We are still around. I over scheduled us this week and things are getting left behind, ie. the blog, laundry, etc. Thankfully Arnold has been able to help get everyone where they need to be.
Pdays are my favorite. Just have to say it again. I love reading Whitney's letters and seeing the pictures she sends.
A quick photo, outside the door of my grandparents home, drawing something. Love all that this says about who I am.
Physcial therapy is going well, making progress and getting stronger. It currently takes 6 hours out of my week and that is proving more than I want to give, but I'm getting stronger so I keep going.
Somedays I stay up really late just so that it's quiet for a few minutes. I hope that doesn't make me a terrible mother, but wow, some days are really loud.
I love summer!!!
Rock recently recommended that I read the book Inside Out & Back Again by Thanhha Lai. He was so sure that I would love it that he asked me nearly every day for a month if I had started reading the book yet. I finally read it this last week and he was right I loved it. It was beautiful, but more than that I could relate to the little girl's experience learning English.
I learned to speak English first, but when we moved to Mexico where my father accepted a job at the University I forgot it all. Reading this book brought back so many memories.
I started my formal education in Mexico and I have vivid memories of that time. Everything was more colorful, flavorful, and vibrant, but isn't that how memories are.
I remember crossing railroad tracks to get to the school, wearing a white uniform and singing out in the courtyard. I would sit at my desk looking out through a wall of windows at the beautiful flowers in the courtyard and drawing picture after picture. I'm sure I did other work, but the art stands out most in my memories as well in some of my parents. Apparently at this point in my life I would wake up in the early morning hours (4 am) to color and draw.
The following year I began kindergarten, here in the states. I had forgotten most of my English, but immersion is an excellent way to learn a language quickly so I just started right into classes. Communication between the administration and the teacher was not very good because my mother quickly received a phone call discussing my placement into a program for developmentally disabled children. I was failing to complete my assignments and follow directions, unfortunately I had no idea what was being asked of me those first few days/weeks. My mother quickly explained that I didn't remember English.
It's interesting what memories are still strong. I was the only person in the class with black hair and the other little girls like to touch my braids. Everyone spoke to me very loudly as if that would somehow help me understand them better. No one knew "what" I was and I was quickly given the nickname "Chang" which stayed for may years. Sometimes children can be cruel.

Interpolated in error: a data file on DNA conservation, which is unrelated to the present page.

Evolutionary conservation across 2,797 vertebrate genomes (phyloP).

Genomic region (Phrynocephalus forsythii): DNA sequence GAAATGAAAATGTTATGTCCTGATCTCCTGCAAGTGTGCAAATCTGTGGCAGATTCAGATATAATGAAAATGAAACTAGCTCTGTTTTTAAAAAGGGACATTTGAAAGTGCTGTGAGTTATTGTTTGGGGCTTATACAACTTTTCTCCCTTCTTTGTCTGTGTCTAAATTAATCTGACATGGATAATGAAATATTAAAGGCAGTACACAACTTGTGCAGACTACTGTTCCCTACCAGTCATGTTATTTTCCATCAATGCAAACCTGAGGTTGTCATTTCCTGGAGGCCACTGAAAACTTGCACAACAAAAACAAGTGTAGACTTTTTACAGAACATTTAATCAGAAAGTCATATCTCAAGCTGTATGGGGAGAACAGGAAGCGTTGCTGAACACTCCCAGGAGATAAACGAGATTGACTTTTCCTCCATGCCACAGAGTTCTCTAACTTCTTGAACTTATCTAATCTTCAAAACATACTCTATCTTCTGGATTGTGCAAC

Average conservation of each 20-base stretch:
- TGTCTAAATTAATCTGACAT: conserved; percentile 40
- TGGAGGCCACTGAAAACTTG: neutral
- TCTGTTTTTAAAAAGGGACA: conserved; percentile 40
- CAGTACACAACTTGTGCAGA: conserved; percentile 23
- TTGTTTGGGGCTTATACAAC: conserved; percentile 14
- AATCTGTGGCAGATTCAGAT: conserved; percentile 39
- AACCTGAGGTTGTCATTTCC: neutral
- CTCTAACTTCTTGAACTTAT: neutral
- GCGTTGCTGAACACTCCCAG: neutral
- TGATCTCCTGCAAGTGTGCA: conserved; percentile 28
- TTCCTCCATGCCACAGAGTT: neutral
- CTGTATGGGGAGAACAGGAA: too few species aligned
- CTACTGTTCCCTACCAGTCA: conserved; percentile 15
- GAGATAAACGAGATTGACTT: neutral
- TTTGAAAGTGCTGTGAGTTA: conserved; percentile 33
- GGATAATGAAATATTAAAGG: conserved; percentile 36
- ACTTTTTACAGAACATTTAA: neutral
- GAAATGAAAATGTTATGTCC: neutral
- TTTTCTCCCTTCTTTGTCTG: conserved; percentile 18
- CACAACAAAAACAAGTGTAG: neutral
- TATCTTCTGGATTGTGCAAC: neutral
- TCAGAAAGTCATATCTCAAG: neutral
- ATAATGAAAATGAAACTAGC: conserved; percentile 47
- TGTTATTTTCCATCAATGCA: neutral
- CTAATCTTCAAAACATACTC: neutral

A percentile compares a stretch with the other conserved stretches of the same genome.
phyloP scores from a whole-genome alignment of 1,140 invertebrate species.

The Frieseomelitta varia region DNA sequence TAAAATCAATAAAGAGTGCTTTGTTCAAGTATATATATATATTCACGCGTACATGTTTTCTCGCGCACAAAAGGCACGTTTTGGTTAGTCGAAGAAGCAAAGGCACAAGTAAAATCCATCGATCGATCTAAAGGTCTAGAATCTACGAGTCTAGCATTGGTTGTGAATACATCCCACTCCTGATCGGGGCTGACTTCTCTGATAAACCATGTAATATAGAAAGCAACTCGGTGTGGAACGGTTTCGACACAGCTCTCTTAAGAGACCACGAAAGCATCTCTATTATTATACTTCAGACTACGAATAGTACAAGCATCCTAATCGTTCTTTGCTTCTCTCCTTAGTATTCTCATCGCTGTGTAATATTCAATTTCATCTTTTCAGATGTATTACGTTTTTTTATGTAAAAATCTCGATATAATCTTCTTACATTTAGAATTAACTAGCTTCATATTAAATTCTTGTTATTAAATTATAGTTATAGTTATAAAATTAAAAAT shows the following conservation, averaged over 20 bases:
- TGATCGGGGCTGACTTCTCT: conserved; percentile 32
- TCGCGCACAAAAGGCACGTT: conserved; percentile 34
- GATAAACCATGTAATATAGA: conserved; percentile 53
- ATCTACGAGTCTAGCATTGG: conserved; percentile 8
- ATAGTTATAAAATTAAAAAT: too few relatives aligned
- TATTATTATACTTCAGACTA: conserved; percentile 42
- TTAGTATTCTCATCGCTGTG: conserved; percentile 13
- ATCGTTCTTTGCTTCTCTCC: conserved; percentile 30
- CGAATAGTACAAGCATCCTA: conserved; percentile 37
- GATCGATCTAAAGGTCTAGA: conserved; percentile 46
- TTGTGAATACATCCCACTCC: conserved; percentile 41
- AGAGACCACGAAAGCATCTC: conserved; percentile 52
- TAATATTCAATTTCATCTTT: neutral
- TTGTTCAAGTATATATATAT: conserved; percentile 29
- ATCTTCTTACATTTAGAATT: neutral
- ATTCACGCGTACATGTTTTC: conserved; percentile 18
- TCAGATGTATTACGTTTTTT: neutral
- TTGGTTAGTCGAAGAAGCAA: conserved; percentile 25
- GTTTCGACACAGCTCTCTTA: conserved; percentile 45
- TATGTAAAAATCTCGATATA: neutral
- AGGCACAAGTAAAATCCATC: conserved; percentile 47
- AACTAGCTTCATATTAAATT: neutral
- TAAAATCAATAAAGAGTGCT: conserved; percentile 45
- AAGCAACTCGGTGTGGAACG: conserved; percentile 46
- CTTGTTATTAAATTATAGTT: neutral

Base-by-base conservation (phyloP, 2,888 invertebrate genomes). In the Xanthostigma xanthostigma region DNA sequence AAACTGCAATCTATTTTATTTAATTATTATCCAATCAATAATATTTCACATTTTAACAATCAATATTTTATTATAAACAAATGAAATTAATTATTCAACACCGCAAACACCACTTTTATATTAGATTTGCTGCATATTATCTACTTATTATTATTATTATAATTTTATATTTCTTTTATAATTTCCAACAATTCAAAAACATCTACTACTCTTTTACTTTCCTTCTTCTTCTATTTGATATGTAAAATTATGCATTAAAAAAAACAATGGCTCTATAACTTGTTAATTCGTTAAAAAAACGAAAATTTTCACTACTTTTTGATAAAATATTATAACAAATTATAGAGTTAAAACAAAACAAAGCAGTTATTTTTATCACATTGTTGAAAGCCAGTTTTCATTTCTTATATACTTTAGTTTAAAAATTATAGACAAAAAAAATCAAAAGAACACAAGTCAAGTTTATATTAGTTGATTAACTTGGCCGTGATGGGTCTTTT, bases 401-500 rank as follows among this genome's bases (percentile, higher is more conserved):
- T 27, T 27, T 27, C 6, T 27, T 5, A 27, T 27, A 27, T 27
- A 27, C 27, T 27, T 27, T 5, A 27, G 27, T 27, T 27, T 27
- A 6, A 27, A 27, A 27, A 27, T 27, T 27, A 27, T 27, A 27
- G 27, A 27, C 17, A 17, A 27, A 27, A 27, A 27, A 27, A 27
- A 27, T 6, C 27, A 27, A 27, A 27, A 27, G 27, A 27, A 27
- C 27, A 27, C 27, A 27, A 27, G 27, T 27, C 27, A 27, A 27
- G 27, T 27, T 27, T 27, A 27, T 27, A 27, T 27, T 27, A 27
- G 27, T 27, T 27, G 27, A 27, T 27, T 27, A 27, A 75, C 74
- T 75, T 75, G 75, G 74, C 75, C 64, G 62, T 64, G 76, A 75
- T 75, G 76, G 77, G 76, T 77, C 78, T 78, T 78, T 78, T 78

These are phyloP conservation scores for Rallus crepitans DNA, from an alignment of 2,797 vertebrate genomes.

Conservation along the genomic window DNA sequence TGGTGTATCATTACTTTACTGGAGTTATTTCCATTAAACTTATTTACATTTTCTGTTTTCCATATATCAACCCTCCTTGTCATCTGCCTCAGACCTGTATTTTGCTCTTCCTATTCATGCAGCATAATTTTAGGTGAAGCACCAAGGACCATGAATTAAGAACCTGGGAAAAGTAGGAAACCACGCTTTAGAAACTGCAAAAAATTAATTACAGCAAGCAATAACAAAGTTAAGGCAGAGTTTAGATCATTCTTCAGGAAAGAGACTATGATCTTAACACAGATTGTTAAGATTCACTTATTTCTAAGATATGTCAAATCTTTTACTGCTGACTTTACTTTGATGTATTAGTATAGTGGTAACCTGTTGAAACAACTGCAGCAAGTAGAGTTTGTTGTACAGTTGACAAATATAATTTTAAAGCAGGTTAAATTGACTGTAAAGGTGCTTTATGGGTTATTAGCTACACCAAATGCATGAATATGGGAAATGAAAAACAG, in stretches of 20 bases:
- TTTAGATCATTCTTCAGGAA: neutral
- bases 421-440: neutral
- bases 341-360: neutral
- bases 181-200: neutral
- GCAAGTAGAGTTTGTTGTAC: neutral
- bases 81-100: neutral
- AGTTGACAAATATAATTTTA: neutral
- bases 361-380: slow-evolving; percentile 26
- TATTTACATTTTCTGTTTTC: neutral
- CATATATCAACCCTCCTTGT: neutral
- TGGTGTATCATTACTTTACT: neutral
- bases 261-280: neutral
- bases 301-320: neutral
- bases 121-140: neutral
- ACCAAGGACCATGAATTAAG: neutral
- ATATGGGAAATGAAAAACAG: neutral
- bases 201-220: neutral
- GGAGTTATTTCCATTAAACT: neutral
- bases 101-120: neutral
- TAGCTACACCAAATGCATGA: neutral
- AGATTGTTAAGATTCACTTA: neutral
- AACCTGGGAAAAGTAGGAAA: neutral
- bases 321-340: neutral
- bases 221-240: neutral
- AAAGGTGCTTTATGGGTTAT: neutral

I remember looking up at the alphabet train that ran along the wall of my new classroom and wondering what happened to the "ch" and the other Spanish letters. There were so many phonetic rules that didn't make any sense, especially after including the exceptions. The simplicity of sounds in Spanish was no longer part of my learning,.
I remember everyone getting up and leaving the room. I sat there wondering what I was supposed to do next.
I remember being so glad to finally go home and be with my family.
Those first memories of kindergarten have stayed with me and came rushing back as I read the pages of this lovely book that my darling son knew I would love. What a lovely blessing he is in my life!
As I was watching a movie the other night with the girls, one last hoorah before school started, I decided to work on my sketching goal: one simple sketch every day. I am just going to draw something simple on the bottom half of the planner pages, but it will be fun to see where this goes and what I learn along the way.
Working through the photos from 2012 that I haven't yet posted. There are so many I'm not quite sure how I will display them. One common theme I found as I was sorting was the flowers. I love flowers, their beauty and design. I marvel at the details God has created for us to enjoy and be inspired by.
Gus captured her own details while up the canyon one brisk October day. These were taken for a science project, but I see color, shape, light, and composition. Although most of the beautiful autumn leaves had already fallen from their trees the sunlight cast a lovely hue on the color that remained. I love the images she captured.
Many years ago my in-laws gave me this beautiful original 5x7 watercolor titled "Country Garden" by Sharlene Christensen, a local artist. I was so thrilled, and it has hung in various rooms in our home. I was looking at it the other day and wondering what it was that I loved about this particular painting.